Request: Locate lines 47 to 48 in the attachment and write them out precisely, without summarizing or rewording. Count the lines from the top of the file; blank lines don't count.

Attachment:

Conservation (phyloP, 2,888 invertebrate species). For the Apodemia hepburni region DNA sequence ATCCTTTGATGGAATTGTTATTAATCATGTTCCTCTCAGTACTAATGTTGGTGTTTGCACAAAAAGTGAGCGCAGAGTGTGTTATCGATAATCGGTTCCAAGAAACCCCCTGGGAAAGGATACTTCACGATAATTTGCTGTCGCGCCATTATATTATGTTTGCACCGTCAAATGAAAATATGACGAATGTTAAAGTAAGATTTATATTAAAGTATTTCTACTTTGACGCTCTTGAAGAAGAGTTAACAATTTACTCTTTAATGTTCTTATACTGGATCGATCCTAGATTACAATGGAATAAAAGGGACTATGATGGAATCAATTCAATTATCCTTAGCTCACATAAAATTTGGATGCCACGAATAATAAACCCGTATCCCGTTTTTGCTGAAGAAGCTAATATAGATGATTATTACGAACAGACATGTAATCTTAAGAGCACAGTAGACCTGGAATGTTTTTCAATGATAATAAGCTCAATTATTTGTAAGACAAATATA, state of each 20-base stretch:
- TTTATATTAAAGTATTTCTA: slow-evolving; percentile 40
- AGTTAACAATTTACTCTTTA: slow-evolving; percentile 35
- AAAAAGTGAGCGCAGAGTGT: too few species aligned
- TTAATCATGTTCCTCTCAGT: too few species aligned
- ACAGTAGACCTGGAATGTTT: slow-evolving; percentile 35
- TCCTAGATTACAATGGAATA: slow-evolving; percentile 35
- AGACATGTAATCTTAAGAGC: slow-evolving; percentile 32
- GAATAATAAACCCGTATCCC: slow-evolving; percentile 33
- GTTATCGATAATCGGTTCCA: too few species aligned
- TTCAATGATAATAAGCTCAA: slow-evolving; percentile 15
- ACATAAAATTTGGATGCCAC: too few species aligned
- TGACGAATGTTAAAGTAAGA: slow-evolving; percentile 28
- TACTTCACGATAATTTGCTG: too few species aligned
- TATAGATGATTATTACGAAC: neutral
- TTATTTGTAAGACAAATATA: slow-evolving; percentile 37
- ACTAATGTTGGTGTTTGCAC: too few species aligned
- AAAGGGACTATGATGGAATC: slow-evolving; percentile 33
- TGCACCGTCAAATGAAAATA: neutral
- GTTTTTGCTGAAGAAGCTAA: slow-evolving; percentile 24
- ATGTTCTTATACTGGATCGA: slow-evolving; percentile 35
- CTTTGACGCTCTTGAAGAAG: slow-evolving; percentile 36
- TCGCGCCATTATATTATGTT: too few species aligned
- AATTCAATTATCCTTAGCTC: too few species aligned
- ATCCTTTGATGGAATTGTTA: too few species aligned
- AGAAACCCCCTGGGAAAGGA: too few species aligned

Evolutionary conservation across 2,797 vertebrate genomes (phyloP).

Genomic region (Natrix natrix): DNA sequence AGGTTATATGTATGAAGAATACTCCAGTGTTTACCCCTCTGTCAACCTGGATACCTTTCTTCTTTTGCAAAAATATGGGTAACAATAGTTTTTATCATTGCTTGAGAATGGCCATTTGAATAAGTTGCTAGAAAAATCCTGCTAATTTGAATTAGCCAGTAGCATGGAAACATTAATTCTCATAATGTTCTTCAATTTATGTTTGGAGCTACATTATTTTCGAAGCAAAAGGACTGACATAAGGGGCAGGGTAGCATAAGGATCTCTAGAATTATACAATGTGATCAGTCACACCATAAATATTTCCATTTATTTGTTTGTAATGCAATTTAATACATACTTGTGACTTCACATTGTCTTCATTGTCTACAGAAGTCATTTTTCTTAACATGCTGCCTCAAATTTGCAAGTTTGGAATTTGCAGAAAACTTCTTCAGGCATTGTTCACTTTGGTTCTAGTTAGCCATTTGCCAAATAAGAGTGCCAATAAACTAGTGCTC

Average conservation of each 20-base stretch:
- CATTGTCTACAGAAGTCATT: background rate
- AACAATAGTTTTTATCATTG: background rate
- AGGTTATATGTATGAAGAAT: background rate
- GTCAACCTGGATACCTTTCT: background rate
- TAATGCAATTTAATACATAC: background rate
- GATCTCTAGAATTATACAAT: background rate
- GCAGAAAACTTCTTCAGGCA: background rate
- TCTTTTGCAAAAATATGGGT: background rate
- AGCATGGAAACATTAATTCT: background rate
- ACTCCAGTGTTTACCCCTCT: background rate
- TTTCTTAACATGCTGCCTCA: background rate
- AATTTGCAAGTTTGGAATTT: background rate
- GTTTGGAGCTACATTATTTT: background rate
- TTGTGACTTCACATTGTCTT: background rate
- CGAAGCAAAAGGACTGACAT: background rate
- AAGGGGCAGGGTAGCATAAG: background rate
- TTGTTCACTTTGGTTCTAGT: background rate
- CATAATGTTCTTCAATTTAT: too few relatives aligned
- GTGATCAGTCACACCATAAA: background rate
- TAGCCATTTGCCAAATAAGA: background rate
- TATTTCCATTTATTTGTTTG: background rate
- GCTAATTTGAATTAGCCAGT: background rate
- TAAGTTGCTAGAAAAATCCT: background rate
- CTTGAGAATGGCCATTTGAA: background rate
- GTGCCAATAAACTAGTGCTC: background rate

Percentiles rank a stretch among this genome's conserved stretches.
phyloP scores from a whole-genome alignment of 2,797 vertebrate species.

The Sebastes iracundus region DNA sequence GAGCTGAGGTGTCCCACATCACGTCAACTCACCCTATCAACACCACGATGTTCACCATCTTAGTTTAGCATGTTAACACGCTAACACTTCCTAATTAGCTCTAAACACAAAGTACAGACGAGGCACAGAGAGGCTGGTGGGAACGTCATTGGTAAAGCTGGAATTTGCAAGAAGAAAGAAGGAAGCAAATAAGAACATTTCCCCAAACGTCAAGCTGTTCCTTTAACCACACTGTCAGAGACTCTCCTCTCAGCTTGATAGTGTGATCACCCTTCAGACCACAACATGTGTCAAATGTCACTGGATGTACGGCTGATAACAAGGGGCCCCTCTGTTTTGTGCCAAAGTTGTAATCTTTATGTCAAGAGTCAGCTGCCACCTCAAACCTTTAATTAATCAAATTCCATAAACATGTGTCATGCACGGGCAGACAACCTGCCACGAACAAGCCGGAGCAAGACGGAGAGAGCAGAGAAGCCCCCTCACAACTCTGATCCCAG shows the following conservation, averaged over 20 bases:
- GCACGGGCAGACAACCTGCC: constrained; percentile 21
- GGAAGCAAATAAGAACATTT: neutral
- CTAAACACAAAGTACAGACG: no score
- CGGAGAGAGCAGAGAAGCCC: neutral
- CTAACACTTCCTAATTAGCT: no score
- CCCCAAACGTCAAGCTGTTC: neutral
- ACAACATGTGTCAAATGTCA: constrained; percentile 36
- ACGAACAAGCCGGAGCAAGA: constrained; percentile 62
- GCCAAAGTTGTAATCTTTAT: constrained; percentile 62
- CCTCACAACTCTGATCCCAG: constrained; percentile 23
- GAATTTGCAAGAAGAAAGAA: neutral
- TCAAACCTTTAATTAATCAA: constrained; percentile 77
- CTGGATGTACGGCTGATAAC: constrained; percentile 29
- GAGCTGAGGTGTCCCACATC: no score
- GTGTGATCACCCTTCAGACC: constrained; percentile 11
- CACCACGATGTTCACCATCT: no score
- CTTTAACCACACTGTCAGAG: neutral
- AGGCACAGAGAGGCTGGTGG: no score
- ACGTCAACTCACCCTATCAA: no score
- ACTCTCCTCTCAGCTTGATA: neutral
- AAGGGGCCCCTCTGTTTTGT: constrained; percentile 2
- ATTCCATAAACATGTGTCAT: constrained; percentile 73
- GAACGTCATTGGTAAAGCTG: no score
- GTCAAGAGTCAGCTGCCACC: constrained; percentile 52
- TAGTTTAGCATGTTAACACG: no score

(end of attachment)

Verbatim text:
- CATAATGTTCTTCAATTTAT: too few relatives aligned
- GTGATCAGTCACACCATAAA: background rate